- A clause from Indian Budget 2022 defines the term “virtual assets” such as NFTs.
- Indian Government may categorize NFTs as per their choice.
The recently launched Indian Government budget includes a section that defines the term virtual assets such as cryptocurrencies or non-fungible tokens (NFTs). As per the clause printed in the budget “for the purposes of this clause, (a) ‘non-fungible token’ means such digital asset as the Central Government may, by notification in the Official Gazette, specify.”
The clause can be described in three different ways. Firstly, the Government may create a law to classify which digital collectible is NFT. Every NFT would have to pass the certification process, which means the Government will have full authority to control NFTs. In budget 2022, Indian Finance Minister Nirmala Sitharaman imposed a 30% tax on crypto assets.
Another interpretation says that the Indian Government may certify the types and categories of NFTs such as it will determine digital art of glorifying history events as NFTs. But the random portraits from unknown artists will not be NFT anymore.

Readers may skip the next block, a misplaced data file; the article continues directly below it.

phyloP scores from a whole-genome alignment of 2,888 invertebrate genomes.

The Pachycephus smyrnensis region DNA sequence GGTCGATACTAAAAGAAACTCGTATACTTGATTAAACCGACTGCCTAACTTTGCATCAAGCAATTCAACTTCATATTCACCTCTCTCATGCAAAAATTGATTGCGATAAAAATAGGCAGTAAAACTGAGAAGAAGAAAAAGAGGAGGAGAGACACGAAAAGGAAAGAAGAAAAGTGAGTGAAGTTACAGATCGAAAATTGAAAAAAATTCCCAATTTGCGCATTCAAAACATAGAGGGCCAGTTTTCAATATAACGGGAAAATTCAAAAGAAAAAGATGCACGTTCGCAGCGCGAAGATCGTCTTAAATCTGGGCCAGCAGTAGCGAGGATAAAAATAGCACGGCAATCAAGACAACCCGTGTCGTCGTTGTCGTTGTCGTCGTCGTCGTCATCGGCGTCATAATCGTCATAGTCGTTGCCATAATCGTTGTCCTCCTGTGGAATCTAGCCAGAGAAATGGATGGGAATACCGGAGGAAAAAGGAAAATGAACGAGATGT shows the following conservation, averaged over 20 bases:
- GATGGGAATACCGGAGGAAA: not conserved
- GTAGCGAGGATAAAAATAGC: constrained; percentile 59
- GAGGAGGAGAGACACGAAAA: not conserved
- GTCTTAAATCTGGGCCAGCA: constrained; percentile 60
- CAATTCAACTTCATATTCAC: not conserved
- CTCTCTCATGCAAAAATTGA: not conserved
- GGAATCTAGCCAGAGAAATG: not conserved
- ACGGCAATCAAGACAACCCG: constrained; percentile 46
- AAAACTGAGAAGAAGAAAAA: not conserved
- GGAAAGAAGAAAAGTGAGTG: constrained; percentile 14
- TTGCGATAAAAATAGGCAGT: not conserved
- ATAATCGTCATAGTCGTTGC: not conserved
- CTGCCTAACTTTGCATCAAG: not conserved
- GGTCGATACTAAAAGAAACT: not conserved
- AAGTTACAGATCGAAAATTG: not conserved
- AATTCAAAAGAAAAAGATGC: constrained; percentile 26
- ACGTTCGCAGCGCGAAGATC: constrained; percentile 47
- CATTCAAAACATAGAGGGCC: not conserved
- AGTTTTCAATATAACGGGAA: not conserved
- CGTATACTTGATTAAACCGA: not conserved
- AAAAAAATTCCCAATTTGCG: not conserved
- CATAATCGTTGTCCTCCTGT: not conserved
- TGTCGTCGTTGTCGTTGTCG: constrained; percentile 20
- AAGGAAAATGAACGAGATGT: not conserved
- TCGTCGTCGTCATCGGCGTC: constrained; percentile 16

The third interpretation implies that the government will rename NFTs with “Virtual Digital Assets”, which means there will be no NFTs in India.
Shehnaz Ahmed, Senior Resident Fellow and Lead (Fintech) at Vidhi Centre for Legal Policy said “Unlike the definition of crypto assets, which is clearly laid out in clause 3(b) of the Bill, what qualifies as an NFT will be set out in a notification to be issued by the Central Government. One has to wait to understand if the notification sets out the broad features of NFTs or specific categories of NFTs”.
However, many intellectuals believe that the categories for each and every NFT is impossible for the Government as every day millions of NFTs are minted.
Bibin Babu, co-founder of Colexion said, “They will categorise it as an artwork, nostalgic memorabilia or sporting moment “.
Anirudh Rastogi, Managing Partner at Ikigai Law said, “No other regulator has tried to define NFTs. The bill regrettably provides an over-broad definition. They have recognised NFTs but have not defined them. It is good that they have left it undefined. They realised this is nuanced and required deliberation so let’s leave it for later.”